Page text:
The tablet market is exploding and growing exponentially, but it's still not reaching a critical mass with the general public not embracing them in the way they did netbooks. So why is this happening and how do tablets need to change in order for them to become the next generation of computing device.
Let's look primarily at the home market here as in business the entire market is not only based around input and control, which are easier to do on a static traditional PC, but where change comes very slowly.
In the home market PC makers have for many years now accepted that we don't need an ugly beige or black box in our living rooms and have made great strides with all-in-one computers and mini form factors to help in this regard. There is still a significant amount of displeasure though with people 'having' to have a desk in their living room, or give up another room in the house to the computer.
This isn't the way its supposed to be and the tablet is the way forward, or is it? Let's have a look back a few years and people were saying exactly this about laptops. These computers would revolutionise the home market and remove desktops from this space. To an extent they were correct and laptop sales now account for over half of all home computer sales. It's still not properly addressed the issue of desktop computing towers in the home however, neither have new form factors overtaken desktop towers in sales or volume of manufacture.
The tablet is a different beast though as it enables us to interact with computers in new and innovative ways. At the moment this is fairly limited, poke, swipe and pinch to zoom are pretty-much all we have available. Apple's iPad, for all its simplicity, doesn't do much more than this and the interface is still very reminiscent of a standard PC desktop with icons, drop down menus and the like.
So let's have a look at what people use computers for these days. One of the biggest uses is for sharing. People like to explore the technical world around them and share things with their friends. This currently involves more poking (when you can find the share button if there even is one) or more traditional copying and pasting from one application, usually a browser, into another, perhaps your email client.
What else do we use the Internet for? There is shopping and chatting, reading is becoming ever popular and the future will, however it turns out, become more social.
Many tablets are halping here as they're blossoming app stores are providing friendly front-ends for popular websites such as Facebook and Amazon. These finger-friendly app interfaces are slowly replacing the not-so-finger-friendly websites. These app stores will become increasingly important in the coming years and they'll be the primary differentiator that helps make tablets popular among the masses.
There's still one missing link though and it's one we've already seen. The future was witness back in 2010 and it's something that the tech community got very excited about. This was the Microsoft Courier tablet research project.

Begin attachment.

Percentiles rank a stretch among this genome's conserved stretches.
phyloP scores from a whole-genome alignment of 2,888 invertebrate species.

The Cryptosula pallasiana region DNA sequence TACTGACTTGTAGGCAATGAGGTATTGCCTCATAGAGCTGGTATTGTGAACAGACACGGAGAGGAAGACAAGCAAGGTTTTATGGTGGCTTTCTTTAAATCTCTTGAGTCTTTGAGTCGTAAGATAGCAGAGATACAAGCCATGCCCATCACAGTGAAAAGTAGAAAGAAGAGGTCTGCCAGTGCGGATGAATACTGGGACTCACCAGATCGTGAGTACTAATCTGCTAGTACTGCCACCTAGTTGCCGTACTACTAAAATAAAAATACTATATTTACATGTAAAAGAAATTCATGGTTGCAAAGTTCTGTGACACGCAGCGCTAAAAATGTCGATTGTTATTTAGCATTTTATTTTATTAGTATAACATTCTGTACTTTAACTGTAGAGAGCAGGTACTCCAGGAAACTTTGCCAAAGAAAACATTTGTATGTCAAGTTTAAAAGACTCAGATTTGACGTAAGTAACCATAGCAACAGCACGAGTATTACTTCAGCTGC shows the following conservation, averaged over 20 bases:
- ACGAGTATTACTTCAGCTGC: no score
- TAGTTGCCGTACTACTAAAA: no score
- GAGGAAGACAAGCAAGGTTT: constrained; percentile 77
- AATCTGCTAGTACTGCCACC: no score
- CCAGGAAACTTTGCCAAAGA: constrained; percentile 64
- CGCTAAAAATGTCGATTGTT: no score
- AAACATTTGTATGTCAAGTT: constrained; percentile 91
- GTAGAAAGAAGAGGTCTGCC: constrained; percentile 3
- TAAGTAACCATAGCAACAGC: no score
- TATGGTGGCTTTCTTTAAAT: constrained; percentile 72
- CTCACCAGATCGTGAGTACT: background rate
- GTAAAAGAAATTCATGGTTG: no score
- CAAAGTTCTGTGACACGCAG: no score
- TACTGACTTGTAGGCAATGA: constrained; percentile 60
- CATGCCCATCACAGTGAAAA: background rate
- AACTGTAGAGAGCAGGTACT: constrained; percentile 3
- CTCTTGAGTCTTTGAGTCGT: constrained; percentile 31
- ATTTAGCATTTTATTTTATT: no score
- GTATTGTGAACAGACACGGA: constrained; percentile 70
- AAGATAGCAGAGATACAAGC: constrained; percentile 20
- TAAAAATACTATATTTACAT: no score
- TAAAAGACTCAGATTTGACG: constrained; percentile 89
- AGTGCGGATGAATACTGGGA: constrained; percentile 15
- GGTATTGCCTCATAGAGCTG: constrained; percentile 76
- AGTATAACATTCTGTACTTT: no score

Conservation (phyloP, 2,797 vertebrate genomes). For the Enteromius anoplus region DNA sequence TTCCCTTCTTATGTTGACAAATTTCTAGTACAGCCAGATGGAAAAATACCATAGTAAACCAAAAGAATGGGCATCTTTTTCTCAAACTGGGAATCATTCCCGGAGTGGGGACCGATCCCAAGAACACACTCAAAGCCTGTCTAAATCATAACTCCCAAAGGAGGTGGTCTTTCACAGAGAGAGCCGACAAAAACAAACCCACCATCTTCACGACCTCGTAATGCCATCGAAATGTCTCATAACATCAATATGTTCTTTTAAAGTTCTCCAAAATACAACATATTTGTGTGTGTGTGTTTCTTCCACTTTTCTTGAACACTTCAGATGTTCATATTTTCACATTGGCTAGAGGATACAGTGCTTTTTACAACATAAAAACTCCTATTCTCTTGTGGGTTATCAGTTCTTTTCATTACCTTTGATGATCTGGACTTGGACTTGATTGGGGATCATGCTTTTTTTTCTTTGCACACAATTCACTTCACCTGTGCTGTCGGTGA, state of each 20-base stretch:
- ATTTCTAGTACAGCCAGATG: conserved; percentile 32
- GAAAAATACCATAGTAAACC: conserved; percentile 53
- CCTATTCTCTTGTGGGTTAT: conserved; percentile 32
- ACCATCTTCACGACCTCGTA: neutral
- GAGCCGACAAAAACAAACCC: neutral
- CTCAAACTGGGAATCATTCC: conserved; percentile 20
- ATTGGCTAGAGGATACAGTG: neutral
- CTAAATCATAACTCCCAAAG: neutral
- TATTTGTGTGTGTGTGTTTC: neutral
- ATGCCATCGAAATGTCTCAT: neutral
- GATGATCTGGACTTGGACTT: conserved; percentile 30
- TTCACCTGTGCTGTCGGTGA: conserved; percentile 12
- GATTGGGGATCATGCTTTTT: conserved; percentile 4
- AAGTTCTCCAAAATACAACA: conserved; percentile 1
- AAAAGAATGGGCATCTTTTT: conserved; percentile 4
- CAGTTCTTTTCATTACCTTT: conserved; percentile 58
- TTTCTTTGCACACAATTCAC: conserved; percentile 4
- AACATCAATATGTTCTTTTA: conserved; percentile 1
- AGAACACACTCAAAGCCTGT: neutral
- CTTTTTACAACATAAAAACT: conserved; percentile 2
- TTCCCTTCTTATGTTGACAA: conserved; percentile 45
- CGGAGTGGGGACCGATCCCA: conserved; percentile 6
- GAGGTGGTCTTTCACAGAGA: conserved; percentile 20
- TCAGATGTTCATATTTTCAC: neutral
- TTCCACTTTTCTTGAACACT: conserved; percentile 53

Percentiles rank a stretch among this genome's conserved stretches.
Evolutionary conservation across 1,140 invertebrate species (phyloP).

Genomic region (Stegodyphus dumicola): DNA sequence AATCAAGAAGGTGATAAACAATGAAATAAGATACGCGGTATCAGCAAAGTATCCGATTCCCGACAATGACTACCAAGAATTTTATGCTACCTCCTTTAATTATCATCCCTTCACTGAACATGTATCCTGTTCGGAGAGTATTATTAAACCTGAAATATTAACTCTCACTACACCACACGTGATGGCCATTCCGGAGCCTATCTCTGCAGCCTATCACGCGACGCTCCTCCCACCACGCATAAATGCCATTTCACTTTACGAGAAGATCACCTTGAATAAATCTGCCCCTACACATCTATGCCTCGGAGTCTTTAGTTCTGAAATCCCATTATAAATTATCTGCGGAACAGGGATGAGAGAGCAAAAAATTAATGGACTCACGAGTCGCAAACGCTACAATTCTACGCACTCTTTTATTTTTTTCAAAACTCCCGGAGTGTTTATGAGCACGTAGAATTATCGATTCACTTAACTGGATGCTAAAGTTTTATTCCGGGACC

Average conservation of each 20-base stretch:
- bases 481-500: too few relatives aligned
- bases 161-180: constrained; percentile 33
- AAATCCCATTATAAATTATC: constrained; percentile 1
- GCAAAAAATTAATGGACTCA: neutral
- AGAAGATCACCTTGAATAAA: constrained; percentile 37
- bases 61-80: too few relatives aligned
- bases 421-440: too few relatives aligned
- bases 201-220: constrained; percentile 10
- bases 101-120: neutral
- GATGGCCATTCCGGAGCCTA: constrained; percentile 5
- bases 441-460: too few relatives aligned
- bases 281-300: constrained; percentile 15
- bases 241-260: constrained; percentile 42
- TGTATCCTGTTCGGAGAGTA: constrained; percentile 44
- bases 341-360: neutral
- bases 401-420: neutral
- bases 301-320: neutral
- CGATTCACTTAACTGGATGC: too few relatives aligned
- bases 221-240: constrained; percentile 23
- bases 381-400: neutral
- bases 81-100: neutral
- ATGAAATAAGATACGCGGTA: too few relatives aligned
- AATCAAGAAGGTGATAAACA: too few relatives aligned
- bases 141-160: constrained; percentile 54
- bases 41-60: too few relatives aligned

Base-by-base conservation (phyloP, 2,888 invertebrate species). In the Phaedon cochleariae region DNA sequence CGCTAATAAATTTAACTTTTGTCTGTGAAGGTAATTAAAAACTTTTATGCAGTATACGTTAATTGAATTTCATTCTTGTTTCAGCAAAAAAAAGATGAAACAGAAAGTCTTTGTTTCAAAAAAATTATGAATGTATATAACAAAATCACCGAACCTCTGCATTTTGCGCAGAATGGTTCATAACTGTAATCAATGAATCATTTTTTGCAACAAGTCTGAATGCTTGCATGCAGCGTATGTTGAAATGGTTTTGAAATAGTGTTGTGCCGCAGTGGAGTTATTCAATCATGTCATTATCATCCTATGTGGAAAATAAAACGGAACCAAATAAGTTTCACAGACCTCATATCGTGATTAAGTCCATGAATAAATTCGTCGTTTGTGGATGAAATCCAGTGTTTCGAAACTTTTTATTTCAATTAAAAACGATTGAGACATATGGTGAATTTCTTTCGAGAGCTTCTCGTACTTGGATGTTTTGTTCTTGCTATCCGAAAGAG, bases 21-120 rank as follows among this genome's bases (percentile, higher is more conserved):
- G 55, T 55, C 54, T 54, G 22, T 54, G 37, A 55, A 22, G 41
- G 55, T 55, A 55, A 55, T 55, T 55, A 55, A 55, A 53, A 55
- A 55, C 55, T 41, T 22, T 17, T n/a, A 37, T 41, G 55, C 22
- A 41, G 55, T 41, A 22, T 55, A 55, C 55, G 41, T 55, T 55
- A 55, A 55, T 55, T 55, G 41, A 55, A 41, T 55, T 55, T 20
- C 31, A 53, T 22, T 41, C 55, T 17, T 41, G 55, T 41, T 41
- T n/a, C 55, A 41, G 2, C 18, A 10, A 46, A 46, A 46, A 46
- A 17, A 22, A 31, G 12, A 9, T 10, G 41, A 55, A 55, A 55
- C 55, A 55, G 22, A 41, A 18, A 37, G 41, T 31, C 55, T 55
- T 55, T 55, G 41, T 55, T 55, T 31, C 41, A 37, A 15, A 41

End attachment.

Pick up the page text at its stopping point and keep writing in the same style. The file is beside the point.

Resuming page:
Now don't believe what you read when people say that courier will nevfer see the light of day. We have dual and quad-core low voltage processors coming this year that could easily help make this concept a reality. This is the missing link that will drive mass-market adoption of tablets.
While apps are taking the traditional web and making it friendly and easy to use on tablet devices, the final piece of the puzzle must be supported by the underlying OS itself. This could be support for drawing virtual circles around items on web pages and in eBooks that you want to share, and having the software automatically seperate that content from the page, allowing you to drop it elsewhere.
Courier does this, at least in a limited form, and it would provide the missing link by enabling us to treat not only our computing devices, but also our online lives, more like a scrap book. With this we'd finally have tablet operating systems that would work the way we need them to and in a manner that's intuitive for a human. If you want to share something with someone, you cut it out by drawing a line around it. That cut-out can then be dropped elsewhere or stored in an archive.
It's a small change, though not necessarily one that would be easy for OS firms to implement. It is an important change though and one that we need soon. I can only hope that with the new breed of quad-core low-voltage processors due later this year, Courier could soon drive mass market adoption of tablets in the way that Microsoft Kinect device, also previously a Microsoft Research project, helped give Microsoft a lead in home gaming.
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Ghacks is a technology news blog that was founded in 2005 by Martin Brinkmann. It has since then become one of the most popular tech news sites on the Internet with five authors and regular contributions from freelance writers.